Doctors, Legislators Resist Drugmakers’ Prying Eyes
In the letter, the salesperson wrote that Thakkar was causing his patients to miss more days of school than they would if he put them on Vigamox, a more expensive brand-name medicine made by Alcon Laboratories.
Talk about gall! Telling a physician what he should be subscribing to his patients!
Now the issue is bubbling up in the political arena. Last year, New Hampshire became the first state to try to curtail the practice, but a federal district judge three weeks ago ruled the law unconstitutional.
“In this case commercial interests took precedence over the interests of the private citizens of New Hampshire,” Rosenwald said. “This is like letting a drug rep into an exam room and having them eavesdrop on a private conversation between a physician and a patient.”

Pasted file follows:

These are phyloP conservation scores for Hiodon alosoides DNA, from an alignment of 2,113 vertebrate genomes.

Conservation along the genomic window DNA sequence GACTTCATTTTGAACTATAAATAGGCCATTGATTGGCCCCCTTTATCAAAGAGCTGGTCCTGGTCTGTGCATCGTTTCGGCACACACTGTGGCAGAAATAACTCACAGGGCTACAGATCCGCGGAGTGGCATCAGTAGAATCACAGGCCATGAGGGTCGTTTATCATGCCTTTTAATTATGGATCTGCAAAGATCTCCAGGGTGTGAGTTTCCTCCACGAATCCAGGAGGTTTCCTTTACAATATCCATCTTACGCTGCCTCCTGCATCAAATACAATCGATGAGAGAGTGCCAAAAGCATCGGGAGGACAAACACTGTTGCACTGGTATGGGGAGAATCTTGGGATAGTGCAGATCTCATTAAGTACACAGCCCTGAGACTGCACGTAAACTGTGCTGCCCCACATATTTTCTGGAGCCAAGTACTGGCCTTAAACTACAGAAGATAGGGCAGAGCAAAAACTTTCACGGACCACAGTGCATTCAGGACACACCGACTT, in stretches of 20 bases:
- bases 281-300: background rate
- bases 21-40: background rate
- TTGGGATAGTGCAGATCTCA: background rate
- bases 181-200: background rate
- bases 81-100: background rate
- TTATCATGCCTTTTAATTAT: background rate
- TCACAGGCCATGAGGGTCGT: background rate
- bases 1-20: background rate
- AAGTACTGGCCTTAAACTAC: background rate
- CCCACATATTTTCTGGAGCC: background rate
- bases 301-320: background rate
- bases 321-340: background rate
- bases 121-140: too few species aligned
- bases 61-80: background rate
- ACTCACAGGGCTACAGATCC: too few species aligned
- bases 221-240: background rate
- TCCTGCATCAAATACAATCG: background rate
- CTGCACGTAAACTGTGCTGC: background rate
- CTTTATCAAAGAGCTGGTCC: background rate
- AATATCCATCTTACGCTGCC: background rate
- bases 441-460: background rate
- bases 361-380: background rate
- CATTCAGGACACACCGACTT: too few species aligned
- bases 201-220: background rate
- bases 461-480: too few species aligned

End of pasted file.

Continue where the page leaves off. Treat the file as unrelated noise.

The April 30 ruling by U.S. District Judge Paul Barbadoro, nominated to the federal bench in 1992 by President George H. W. Bush, called the state’s pioneering law an unconstitutional restriction on commercial speech.
How typical of a REPUGNican judge! To place the interests of Big Pharma over the interests of the patients! This is an unequal contest — Big Pharma has more resources to lobby physicians than states do.
A drug company might use the database to help determine whether physicians prescribing a particular high-risk drug have undergone required training about the medicine, said Marjorie E. Powell, senior assistant general counsel for the Pharmaceutical Research and Manufacturers of America, a trade association.
“If you don’t have that information, then you are in a very difficult situation,” Powell said. “There is no way you can implement the risk-management plan that the FDA [Food and Drug Administration] is requiring you to implement in order to allow the drug to be on the market.”
To me, this sounds like a threat; but judge for yourself — here’s the link to the article.